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GCN Circular 242

GRB990123 Optical Observations
1999-02-01T02:19:38Z (25 years ago)
Jules Halpern at Columbia U. <>
I. A. Yadigaroglu, J. P. Halpern, R. Uglesich, & J. Kemp (Columbia U.)
 report on behalf of the MDM Observatory GRB follow-up team:

"We imaged the field of GRB 990123 in the R band on Jan. 30.52 using the
 MDM Observatory 2.4m telescope.  A total of 40 minutes exposure was
 obtained in seeing of 0.9-1.0 arcsec.  The optical transient is clearly
 detected at magnitude R = 23.01 +/- 0.24 (referenced to the comparison 
 star of GCN #207, assuming r - R = 0.4).  An independent calibration
 using a Landolt standard also gives a consistent magnitude.  The OT 
 position, measured with respect to the USNO-A2.0 reference system,
 is (J2000) RA 15:25:30.34, Dec +44:45:59.2 with an uncertainty of
 0.3 arcseconds in radius.  This position is consistent with that of the
 original detection of the OT (GCN #206).  The temporal power-law decay 
 slope connecting our observation to the first Palomar detection is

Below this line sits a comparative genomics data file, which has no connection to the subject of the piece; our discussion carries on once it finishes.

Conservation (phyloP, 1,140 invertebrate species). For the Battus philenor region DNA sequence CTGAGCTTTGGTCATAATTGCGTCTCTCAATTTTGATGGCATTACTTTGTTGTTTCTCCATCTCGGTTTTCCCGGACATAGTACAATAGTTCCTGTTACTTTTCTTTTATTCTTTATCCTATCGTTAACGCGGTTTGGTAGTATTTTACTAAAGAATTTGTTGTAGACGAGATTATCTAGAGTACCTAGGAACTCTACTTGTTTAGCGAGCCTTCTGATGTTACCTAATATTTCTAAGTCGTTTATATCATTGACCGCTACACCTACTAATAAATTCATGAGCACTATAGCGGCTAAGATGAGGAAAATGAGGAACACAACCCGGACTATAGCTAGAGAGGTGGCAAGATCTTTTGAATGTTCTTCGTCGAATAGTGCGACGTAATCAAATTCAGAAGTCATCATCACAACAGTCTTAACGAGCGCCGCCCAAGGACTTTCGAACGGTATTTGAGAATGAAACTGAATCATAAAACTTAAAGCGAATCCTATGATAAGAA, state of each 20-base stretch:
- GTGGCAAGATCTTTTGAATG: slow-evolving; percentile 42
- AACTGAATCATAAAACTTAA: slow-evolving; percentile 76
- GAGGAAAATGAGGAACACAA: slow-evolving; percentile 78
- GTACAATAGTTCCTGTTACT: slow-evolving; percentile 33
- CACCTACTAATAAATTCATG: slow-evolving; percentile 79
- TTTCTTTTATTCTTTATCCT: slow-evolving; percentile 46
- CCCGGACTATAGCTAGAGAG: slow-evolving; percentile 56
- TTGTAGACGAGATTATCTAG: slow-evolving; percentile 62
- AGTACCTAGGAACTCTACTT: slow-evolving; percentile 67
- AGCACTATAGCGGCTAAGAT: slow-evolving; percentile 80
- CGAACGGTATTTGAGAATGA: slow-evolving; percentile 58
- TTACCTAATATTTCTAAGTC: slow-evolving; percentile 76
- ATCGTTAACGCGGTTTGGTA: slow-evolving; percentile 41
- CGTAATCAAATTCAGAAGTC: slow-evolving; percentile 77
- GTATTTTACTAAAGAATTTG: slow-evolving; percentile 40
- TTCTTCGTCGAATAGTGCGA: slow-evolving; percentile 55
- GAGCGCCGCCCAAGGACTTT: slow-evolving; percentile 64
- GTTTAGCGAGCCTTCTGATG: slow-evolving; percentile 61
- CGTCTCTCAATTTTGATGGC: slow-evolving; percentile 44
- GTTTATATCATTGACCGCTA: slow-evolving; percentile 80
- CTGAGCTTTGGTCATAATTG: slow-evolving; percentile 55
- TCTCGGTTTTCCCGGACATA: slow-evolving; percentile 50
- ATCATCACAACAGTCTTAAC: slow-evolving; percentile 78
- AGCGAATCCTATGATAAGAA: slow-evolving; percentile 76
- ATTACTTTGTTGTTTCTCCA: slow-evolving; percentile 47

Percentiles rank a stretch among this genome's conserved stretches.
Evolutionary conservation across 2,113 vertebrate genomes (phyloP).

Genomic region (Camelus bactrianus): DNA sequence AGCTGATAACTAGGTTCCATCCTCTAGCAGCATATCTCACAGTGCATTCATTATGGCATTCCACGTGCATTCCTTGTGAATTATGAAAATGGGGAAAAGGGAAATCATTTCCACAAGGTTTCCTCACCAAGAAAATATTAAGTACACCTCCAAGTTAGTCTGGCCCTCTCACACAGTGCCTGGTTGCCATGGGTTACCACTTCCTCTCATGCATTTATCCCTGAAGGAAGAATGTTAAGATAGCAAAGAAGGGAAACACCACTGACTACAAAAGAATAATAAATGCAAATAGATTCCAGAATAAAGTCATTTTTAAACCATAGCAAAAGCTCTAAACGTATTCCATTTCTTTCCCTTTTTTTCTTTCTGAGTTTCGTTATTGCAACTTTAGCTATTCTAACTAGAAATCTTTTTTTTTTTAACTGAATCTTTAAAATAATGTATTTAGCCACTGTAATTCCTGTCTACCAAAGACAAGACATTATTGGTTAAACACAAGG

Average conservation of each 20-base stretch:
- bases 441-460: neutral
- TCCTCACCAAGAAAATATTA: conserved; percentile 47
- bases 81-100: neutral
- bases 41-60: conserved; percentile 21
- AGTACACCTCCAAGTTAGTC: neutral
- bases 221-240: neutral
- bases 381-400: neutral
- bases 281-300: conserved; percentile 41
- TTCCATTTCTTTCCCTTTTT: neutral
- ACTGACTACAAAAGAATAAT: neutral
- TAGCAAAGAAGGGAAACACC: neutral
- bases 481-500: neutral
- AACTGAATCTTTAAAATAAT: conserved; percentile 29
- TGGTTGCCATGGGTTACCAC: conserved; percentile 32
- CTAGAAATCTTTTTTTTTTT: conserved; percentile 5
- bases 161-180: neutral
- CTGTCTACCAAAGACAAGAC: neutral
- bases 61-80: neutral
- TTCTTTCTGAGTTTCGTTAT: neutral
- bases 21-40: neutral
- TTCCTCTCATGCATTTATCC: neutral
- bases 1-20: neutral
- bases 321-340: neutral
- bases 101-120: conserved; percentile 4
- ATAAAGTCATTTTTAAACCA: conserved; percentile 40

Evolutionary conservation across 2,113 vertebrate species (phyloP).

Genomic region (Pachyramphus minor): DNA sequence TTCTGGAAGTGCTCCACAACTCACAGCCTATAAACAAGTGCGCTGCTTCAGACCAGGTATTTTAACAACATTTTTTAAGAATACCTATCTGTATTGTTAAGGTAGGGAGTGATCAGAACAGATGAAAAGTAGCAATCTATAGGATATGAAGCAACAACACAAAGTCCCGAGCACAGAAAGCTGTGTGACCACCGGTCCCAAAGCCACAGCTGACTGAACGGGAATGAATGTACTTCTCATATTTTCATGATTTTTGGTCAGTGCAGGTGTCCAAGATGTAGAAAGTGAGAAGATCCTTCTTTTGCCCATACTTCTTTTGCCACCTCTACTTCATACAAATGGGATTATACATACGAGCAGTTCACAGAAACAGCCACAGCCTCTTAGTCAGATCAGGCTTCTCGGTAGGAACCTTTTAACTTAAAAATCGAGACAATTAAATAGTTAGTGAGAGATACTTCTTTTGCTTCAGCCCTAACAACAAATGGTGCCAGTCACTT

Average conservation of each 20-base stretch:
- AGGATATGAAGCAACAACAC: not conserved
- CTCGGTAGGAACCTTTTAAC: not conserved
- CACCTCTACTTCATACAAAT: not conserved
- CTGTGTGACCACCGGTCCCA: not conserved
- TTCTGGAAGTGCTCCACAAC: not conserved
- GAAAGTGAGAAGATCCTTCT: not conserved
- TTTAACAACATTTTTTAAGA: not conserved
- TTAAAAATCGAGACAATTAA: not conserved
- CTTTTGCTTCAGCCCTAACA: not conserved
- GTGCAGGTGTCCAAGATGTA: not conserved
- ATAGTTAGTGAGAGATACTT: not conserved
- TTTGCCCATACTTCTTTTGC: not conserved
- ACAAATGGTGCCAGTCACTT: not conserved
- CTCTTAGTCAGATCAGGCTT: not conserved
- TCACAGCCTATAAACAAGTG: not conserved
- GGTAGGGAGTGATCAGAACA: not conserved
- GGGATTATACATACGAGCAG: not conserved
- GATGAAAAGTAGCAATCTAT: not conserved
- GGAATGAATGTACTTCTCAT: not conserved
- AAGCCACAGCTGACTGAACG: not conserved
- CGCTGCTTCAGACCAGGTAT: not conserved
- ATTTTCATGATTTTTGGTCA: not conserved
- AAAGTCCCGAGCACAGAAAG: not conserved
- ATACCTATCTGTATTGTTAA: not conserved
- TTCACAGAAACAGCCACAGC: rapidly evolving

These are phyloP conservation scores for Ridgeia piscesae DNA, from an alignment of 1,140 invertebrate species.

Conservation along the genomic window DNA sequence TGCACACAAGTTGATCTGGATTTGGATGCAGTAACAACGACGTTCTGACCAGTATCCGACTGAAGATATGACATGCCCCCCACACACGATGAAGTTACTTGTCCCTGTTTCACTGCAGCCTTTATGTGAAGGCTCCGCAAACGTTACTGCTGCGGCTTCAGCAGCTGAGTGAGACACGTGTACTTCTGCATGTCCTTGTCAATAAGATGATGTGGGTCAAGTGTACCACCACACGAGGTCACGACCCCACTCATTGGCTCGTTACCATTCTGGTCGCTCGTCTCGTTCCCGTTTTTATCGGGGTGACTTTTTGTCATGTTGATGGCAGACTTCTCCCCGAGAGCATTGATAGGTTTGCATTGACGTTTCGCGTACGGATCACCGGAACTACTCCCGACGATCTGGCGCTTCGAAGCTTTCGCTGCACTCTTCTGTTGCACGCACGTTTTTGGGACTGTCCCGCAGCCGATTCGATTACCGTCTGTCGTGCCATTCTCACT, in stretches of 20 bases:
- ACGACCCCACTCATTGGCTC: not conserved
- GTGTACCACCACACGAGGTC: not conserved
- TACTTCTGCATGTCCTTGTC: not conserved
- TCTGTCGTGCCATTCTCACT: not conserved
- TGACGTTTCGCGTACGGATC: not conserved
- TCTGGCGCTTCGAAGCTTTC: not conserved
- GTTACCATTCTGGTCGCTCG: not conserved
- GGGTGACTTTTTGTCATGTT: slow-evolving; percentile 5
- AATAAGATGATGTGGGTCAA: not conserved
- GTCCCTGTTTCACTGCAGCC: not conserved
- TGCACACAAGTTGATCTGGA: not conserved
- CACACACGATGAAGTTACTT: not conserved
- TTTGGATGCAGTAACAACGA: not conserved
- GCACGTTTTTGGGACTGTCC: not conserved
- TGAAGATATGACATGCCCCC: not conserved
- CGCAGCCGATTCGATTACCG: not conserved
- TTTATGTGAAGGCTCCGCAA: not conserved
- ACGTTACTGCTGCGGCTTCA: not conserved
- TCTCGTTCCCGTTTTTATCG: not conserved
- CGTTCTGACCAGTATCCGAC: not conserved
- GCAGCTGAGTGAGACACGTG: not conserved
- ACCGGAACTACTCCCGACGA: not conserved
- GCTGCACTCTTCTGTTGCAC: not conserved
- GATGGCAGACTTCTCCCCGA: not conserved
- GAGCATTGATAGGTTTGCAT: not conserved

alpha_r = -1.15 +/- 0.07, consistent with all previous observations,
 which gave alpha_r = -1.13 +/- 0.03 (GCN #240).

 Thus, the OT appears to be unresolved, at a fixed position, and following
 a power-law decay in time.

 However, we see no object corresponding to a suggested intervening
 galaxy that was estimated to lie 1.8 arcsec north of the OT (GCN #206).
 In fact, there is no other object on our image within 5 arcsec of the
 OT, to a limiting magnitude of approximately R = 24.  Since this galaxy
 was only reported to be seen marginally on one POSS II red plate with
 R = 21.5 +/- 0.5 (GCN #213), we conclude that it probably does not
 exist.  If true, this eliminates one of the arguments for hypothesizing
 that the burst is lensed."

 The MDM image will be posted in the near future at

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